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Old 01-17-2019, 06:17 PM   #48
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This /\ . And have an active SeaTow or BoatUS membership.
Seatow hauls their boats in winter. You're on your own.

Only 2 open water spots. LI to BI, BI to Newport. I think they're both about 20 miles. Typically very choppy following sea heading north. You can always follow the coast up and be closer to marinas although trip would be longer.

I think I would second the suggestion to take the boat out for a day and push it hard. Warm clothes mandatory. Dinghy with working outboard would be very high on my list of necessities
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Old 01-17-2019, 07:27 PM   #49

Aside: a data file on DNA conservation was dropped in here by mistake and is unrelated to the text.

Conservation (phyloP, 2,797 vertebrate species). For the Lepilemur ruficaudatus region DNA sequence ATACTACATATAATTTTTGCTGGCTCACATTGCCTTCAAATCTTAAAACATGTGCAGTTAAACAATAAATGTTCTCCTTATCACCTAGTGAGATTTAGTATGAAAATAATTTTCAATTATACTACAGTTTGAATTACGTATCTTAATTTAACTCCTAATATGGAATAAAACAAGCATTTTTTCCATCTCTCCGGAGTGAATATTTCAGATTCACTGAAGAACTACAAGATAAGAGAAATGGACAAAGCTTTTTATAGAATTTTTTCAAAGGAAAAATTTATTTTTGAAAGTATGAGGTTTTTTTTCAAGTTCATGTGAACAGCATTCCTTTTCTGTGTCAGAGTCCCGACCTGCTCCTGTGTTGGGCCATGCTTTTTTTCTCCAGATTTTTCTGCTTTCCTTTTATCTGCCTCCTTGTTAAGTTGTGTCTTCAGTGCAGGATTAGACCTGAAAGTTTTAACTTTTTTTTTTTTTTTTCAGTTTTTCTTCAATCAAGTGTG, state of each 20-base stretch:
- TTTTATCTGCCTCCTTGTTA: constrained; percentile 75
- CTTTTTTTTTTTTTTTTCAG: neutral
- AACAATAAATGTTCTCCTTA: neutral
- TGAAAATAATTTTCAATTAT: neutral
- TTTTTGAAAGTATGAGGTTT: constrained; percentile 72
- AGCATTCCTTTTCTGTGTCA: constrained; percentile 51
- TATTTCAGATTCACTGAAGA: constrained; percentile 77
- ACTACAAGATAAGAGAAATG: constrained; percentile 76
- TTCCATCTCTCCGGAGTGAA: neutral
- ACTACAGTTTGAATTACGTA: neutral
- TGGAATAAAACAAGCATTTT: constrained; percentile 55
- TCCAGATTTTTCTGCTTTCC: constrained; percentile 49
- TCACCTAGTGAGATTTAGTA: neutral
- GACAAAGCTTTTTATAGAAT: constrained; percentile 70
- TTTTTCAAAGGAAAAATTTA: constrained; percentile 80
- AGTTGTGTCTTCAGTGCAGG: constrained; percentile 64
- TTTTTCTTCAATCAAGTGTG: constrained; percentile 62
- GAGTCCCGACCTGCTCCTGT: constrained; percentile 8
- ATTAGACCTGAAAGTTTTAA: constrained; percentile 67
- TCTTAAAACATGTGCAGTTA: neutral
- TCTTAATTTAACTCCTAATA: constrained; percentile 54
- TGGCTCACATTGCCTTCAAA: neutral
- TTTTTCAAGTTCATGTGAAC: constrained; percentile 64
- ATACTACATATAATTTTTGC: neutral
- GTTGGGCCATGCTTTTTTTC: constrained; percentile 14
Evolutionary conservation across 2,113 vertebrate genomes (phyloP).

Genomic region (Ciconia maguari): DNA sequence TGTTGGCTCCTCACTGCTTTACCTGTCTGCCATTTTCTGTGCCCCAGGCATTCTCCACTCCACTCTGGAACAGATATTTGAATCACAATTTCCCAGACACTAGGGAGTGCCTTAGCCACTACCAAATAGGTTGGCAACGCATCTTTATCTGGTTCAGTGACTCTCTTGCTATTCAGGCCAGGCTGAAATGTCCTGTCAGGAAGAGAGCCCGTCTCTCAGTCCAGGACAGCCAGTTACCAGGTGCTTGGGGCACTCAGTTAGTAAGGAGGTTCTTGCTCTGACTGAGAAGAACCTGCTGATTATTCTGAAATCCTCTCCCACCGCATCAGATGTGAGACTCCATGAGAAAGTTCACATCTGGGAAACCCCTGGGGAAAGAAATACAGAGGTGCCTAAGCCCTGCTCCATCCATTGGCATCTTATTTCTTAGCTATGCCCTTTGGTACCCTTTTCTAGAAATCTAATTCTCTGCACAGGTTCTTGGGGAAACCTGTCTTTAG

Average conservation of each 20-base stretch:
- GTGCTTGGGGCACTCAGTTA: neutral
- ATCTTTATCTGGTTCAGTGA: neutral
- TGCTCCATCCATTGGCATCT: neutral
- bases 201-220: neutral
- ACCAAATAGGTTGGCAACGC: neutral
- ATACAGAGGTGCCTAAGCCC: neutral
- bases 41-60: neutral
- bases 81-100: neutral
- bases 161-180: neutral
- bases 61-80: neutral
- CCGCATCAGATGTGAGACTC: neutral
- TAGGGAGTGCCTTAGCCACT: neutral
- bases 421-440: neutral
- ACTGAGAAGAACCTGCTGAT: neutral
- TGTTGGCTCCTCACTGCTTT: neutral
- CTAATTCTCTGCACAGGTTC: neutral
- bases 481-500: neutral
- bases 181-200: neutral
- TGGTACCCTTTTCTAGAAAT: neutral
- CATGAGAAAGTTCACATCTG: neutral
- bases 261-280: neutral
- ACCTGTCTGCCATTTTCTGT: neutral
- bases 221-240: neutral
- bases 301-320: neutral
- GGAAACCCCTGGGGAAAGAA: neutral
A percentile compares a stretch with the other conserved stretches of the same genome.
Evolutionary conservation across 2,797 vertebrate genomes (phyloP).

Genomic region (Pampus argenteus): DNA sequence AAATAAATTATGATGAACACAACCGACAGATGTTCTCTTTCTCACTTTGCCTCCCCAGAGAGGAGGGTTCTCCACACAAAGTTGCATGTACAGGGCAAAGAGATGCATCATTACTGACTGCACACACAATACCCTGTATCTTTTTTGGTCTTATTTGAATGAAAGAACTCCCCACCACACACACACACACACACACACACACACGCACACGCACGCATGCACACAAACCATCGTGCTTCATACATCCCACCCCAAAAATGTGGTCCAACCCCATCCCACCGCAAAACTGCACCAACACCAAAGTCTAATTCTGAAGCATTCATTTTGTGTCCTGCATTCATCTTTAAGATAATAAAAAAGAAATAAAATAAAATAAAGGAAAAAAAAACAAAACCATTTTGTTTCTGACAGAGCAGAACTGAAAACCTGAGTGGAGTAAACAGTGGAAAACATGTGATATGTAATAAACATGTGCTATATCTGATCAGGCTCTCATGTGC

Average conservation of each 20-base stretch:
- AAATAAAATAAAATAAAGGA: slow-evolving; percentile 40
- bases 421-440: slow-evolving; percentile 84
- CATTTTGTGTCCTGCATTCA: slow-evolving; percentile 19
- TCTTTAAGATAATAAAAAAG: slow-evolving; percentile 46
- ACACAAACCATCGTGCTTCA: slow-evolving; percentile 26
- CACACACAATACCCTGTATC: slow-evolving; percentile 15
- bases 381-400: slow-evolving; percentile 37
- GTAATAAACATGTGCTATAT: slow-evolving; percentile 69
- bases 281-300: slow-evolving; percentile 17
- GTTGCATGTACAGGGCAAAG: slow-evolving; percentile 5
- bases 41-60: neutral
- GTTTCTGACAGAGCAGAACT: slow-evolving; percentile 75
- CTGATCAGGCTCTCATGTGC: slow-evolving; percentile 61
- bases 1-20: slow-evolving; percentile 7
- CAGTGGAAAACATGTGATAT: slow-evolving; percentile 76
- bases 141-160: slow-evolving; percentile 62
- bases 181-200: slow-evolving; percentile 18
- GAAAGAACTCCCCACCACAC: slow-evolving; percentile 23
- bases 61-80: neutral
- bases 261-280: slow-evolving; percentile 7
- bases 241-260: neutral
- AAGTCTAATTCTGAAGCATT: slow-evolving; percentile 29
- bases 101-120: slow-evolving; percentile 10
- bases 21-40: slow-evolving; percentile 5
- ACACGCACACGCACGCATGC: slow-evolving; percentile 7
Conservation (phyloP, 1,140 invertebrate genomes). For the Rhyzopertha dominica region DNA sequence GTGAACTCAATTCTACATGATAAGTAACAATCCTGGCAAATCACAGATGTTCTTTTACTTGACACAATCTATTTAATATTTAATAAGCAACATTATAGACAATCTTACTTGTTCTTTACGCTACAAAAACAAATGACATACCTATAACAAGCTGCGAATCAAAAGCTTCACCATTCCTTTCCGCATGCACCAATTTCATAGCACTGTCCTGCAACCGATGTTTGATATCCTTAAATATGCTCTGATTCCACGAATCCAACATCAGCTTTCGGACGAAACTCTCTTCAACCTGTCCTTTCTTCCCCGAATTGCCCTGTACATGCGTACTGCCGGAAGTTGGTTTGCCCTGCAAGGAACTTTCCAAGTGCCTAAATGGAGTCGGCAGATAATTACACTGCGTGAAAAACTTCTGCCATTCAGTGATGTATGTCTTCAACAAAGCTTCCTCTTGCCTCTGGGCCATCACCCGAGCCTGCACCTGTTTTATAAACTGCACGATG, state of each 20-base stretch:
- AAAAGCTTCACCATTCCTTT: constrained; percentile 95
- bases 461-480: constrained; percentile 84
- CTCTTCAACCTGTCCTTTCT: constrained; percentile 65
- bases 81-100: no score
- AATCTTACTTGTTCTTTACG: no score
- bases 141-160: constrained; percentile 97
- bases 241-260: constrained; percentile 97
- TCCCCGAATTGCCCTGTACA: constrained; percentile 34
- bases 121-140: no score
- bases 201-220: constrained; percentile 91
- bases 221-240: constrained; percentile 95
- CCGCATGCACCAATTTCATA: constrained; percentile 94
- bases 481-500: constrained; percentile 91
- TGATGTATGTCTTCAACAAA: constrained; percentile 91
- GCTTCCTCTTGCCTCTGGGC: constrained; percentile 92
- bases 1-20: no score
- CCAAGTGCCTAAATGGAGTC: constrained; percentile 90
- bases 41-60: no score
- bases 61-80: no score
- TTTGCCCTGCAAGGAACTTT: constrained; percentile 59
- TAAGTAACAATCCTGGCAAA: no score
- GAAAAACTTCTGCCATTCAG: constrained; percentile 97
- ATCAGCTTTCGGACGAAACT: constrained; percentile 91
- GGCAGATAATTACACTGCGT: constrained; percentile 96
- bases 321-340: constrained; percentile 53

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Seatow hauls their boats in winter. You're on your own.

Only 2 open water spots. LI to BI, BI to Newport. I think they're both about 20 miles. Typically very choppy following sea heading north. You can always follow the coast up and be closer to marinas although trip would be longer.

I think I would second the suggestion to take the boat out for a day and push it hard. Warm clothes mandatory. Dinghy with working outboard would be very high on my list of necessities
They do? https://youtu.be/_C16ieMjg7k

I think you're the first person to suggest a dinghy. I was between a dinghy and a life raft and I think I'm going for the life raft. I don't plan on going in the water and if I do all hell has broken loose.
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Old 01-17-2019, 07:35 PM   #50